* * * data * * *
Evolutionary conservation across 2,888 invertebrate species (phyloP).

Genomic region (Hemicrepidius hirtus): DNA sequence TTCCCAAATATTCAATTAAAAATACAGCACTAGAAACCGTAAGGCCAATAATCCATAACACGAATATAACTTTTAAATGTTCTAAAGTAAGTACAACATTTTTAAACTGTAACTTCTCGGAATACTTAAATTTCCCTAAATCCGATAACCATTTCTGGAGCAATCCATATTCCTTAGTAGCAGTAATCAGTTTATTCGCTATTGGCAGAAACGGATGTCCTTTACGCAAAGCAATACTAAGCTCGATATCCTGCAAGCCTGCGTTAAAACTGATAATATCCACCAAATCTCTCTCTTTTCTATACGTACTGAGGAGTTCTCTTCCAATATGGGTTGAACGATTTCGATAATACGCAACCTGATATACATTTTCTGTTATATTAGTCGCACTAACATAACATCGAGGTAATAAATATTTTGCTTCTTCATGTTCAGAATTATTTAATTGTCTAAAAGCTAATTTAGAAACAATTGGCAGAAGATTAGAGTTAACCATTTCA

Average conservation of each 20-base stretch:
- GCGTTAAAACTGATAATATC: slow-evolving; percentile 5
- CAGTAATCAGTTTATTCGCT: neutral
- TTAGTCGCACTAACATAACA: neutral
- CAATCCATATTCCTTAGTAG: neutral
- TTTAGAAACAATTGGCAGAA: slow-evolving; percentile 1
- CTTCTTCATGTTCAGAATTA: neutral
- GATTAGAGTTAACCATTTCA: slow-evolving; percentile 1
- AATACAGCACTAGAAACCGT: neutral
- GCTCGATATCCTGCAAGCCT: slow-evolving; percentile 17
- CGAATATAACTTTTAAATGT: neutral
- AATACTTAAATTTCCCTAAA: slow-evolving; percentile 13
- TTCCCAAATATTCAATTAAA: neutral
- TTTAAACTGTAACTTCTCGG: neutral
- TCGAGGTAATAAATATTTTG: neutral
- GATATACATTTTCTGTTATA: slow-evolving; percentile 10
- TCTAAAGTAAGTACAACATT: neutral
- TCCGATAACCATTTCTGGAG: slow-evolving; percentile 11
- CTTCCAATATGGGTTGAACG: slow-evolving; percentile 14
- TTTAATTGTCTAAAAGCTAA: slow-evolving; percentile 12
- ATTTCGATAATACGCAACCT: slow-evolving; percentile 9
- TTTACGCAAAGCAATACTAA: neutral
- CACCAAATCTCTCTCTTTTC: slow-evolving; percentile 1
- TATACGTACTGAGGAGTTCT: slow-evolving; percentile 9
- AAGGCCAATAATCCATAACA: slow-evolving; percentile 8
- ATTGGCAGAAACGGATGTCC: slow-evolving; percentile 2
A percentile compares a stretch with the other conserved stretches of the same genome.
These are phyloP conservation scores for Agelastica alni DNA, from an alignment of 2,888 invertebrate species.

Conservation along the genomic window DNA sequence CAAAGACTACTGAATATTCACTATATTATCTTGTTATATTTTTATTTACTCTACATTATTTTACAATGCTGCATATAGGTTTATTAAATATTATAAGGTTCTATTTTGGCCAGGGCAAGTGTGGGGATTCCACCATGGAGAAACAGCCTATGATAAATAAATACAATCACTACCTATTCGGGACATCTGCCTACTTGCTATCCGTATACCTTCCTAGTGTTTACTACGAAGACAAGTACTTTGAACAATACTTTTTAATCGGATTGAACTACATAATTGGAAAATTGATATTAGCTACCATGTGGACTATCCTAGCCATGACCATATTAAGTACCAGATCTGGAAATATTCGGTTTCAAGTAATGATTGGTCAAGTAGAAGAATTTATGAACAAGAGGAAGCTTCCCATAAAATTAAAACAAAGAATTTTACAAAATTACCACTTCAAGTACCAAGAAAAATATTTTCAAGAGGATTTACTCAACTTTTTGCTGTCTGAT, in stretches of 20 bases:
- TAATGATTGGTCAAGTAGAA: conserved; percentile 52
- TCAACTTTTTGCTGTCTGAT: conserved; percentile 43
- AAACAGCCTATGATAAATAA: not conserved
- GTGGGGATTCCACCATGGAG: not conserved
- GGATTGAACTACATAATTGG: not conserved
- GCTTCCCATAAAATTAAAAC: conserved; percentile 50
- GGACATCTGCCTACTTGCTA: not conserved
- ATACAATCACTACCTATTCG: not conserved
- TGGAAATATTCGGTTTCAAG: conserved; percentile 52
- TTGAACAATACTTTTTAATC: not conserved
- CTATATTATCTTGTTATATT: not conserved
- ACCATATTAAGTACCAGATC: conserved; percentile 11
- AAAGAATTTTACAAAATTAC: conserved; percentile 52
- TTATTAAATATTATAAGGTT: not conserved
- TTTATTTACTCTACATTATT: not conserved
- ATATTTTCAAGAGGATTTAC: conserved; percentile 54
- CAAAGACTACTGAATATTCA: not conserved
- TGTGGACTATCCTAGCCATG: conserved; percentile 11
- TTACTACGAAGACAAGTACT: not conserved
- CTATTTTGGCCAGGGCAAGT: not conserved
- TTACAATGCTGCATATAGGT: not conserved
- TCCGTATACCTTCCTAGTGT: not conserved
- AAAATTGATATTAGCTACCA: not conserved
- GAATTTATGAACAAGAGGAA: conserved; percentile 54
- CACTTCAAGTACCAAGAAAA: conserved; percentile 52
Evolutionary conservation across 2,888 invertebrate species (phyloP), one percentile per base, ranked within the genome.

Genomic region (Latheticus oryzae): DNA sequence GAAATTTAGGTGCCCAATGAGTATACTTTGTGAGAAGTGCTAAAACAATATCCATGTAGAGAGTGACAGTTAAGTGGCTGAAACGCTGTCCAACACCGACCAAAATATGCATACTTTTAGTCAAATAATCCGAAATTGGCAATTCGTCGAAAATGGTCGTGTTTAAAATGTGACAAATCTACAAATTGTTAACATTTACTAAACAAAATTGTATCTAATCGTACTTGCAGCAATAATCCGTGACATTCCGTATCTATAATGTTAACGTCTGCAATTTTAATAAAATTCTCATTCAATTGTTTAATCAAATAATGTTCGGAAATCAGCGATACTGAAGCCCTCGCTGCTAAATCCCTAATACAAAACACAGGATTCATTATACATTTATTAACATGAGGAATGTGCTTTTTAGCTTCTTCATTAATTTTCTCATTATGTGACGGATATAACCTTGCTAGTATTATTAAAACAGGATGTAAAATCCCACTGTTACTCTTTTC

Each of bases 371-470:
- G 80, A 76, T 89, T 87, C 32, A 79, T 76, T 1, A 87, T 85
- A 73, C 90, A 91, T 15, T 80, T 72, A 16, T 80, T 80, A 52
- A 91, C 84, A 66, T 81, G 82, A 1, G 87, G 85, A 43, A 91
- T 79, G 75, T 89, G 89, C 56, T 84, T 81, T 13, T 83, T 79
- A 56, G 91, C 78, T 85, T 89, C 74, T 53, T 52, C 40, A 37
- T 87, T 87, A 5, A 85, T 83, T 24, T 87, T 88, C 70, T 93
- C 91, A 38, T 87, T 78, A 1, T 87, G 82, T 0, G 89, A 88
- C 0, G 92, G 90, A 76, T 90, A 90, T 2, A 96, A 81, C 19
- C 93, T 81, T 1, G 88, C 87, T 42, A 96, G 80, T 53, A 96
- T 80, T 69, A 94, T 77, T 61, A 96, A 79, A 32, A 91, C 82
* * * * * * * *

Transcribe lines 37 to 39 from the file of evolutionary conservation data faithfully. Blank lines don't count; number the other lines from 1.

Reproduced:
- GCTTCCCATAAAATTAAAAC: conserved; percentile 50
- GGACATCTGCCTACTTGCTA: not conserved
- ATACAATCACTACCTATTCG: not conserved